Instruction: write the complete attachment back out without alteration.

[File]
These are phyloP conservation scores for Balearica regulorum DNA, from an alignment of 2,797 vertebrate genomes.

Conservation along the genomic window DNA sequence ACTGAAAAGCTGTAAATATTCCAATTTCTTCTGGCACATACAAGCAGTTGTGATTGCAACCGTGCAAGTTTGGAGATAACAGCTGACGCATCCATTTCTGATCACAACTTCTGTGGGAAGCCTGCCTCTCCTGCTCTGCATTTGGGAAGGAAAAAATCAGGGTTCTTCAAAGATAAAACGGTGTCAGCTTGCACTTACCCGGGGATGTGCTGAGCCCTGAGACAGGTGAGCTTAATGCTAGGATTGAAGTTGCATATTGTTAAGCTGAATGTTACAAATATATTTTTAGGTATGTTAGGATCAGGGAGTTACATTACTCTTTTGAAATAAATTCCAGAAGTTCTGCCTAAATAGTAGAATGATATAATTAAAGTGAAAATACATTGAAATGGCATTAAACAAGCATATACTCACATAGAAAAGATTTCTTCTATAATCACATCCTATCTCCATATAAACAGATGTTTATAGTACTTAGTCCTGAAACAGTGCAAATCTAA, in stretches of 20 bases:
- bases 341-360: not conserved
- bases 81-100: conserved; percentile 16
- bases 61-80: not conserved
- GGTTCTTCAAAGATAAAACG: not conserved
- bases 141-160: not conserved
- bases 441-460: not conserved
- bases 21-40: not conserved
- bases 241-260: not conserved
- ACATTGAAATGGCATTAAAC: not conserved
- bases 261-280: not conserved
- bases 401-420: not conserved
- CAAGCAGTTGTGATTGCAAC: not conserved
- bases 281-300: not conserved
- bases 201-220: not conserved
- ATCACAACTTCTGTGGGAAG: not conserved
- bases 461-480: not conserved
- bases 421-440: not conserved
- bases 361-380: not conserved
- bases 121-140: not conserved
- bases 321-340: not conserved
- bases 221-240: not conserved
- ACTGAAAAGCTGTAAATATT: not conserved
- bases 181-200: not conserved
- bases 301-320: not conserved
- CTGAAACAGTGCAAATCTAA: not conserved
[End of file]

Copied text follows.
These are phyloP conservation scores for Balearica regulorum DNA, from an alignment of 2,797 vertebrate genomes.

Conservation along the genomic window DNA sequence ACTGAAAAGCTGTAAATATTCCAATTTCTTCTGGCACATACAAGCAGTTGTGATTGCAACCGTGCAAGTTTGGAGATAACAGCTGACGCATCCATTTCTGATCACAACTTCTGTGGGAAGCCTGCCTCTCCTGCTCTGCATTTGGGAAGGAAAAAATCAGGGTTCTTCAAAGATAAAACGGTGTCAGCTTGCACTTACCCGGGGATGTGCTGAGCCCTGAGACAGGTGAGCTTAATGCTAGGATTGAAGTTGCATATTGTTAAGCTGAATGTTACAAATATATTTTTAGGTATGTTAGGATCAGGGAGTTACATTACTCTTTTGAAATAAATTCCAGAAGTTCTGCCTAAATAGTAGAATGATATAATTAAAGTGAAAATACATTGAAATGGCATTAAACAAGCATATACTCACATAGAAAAGATTTCTTCTATAATCACATCCTATCTCCATATAAACAGATGTTTATAGTACTTAGTCCTGAAACAGTGCAAATCTAA, in stretches of 20 bases:
- bases 341-360: not conserved
- bases 81-100: conserved; percentile 16
- bases 61-80: not conserved
- GGTTCTTCAAAGATAAAACG: not conserved
- bases 141-160: not conserved
- bases 441-460: not conserved
- bases 21-40: not conserved
- bases 241-260: not conserved
- ACATTGAAATGGCATTAAAC: not conserved
- bases 261-280: not conserved
- bases 401-420: not conserved
- CAAGCAGTTGTGATTGCAAC: not conserved
- bases 281-300: not conserved
- bases 201-220: not conserved
- ATCACAACTTCTGTGGGAAG: not conserved
- bases 461-480: not conserved
- bases 421-440: not conserved
- bases 361-380: not conserved
- bases 121-140: not conserved
- bases 321-340: not conserved
- bases 221-240: not conserved
- ACTGAAAAGCTGTAAATATT: not conserved
- bases 181-200: not conserved
- bases 301-320: not conserved
- CTGAAACAGTGCAAATCTAA: not conserved